How Many Shades is your world

When I was young, I knew that I knew it all. I had been schooled in the church. I read the Boy Scout manual cover to cover. I passed high school. What more was there? I knew what I knew, and nothing else seemed to matter.

Many people, not knowing they are only looking at one surface of the multidimensional universe grow up this way. They believe their ways, and the ways they were taught, are the correct ways. And, anyone who thinks differently is obviously wrong, or misguided. It happens when someone believes there is only one right way to do things, and you were taught that one and only correct way. Why would someone teach you differently?

As I grew, I started to see things from different points of view. This made me begin to doubt if everything I knew was correct. As I went through the military, I learned, I saw, and I experienced. This caused me to consider other points of view.

I received my associate’s degree late in my military career. I had always focused on my work over myself and was slow to complete the degree. Yet as I finished the degree, it did make me think.

When I went back to college for a Bachelor of Science in Business Management, I learned even more. Learning more made me think more, and made me wonder if I had now learned everything, or if there was more. I made a decision to go back to school for one more degree which I had always wanted. I took a Masters in Education and Training, focusing on adult education, corporate training, course development and long distance education.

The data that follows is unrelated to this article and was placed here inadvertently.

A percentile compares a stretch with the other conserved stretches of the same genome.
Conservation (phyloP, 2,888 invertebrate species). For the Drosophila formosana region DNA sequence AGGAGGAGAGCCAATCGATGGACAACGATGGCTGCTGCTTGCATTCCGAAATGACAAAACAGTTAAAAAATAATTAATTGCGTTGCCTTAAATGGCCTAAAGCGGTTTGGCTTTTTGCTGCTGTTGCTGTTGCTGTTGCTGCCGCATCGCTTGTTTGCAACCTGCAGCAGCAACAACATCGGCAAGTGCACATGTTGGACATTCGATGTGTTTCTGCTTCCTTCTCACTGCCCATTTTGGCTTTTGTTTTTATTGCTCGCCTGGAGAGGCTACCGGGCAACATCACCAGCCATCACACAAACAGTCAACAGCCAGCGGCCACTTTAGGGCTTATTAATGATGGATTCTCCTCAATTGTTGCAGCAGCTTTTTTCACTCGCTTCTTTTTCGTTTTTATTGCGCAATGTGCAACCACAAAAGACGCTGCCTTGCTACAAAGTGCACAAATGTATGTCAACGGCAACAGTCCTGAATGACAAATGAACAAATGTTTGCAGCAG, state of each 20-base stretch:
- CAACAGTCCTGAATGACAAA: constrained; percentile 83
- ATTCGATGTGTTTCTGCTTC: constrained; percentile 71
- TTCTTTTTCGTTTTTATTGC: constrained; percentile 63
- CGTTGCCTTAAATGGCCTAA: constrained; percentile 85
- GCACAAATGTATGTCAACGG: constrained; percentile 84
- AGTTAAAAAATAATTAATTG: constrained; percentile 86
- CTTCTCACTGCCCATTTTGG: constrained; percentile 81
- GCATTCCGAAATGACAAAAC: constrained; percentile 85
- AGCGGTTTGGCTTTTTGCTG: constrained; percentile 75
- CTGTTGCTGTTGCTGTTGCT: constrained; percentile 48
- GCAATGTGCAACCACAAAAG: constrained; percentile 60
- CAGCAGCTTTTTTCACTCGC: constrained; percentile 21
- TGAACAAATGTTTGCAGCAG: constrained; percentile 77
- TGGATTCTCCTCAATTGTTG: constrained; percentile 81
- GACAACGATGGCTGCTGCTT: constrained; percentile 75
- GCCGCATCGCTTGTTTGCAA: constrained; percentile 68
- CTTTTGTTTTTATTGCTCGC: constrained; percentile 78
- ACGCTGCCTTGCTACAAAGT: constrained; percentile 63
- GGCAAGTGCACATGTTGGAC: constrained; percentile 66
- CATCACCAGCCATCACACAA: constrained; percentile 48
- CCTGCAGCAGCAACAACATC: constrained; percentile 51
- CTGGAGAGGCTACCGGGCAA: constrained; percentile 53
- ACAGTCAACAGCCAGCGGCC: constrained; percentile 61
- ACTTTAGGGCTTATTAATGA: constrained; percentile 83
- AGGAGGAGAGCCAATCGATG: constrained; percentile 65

As I finished my Masters, I had recognized there is a whole universe of items out there which I know either nothing or very little about. Knowing I do not know everything is a victory. Now I know, that I am a continuous learner.

The question is not if we know everything or we don’t know everything. The question is what are we going to do about it. We start off in a very comfortable, very easy, black and white two-dimensional world. As we grow, we find out that the world is not black-and-white, rather a three-dimensional world with infinite shades of gray (sorry, not only 50.) And, then we have a choice.

Some people except the three-dimensional world and move  forward to explore it. Some people reject the three-dimensional world and move backward towards the black-and-white of right and wrong. One way offers the simplicity and ease of comfort found in a small structured community. Others find great enjoyment and challenge by learning and growing in the larger environment.

I am not one to say that one is correct over another. The question is for each individual. Do they wish to live in a two-dimensional world with the rigidness of only right and wrong answers? Or, do they wish to acknowledge that all thoughts may have multiple outcomes, each of which which is correct depending on the situation at any given moment?

Please let us know what you think.

 

 

Author: Mike Balof

Mike Balof, MEd, develops intensive, interactive courses which have helped contract manufacturing and nonprofit institutions. He taught youth and adults seeking employment to better represent themselves, leading many of them to successful careers. Mike taught in corporate training, teaching adults and high school students to build computers, work as a team, and to identify and fix problems using a myriad of tools from Total Quality Management(TQM), to 8-D, to Six Sigma. Mike now turns his talents to helping fellow veterans reach their objectives and desires through continuous performance improvement. As we start to live in a post knowledge world, where a doubling of common knowledge shrinks from months to days, our essential skills will include how we interact with those around us. Mike believes there is hope for growth and opportunity for everyone. Everyone has the opportunity to retool and find the career they want. Mike strives to present students of all ages, abilities, and means with a full plate of options for learning.

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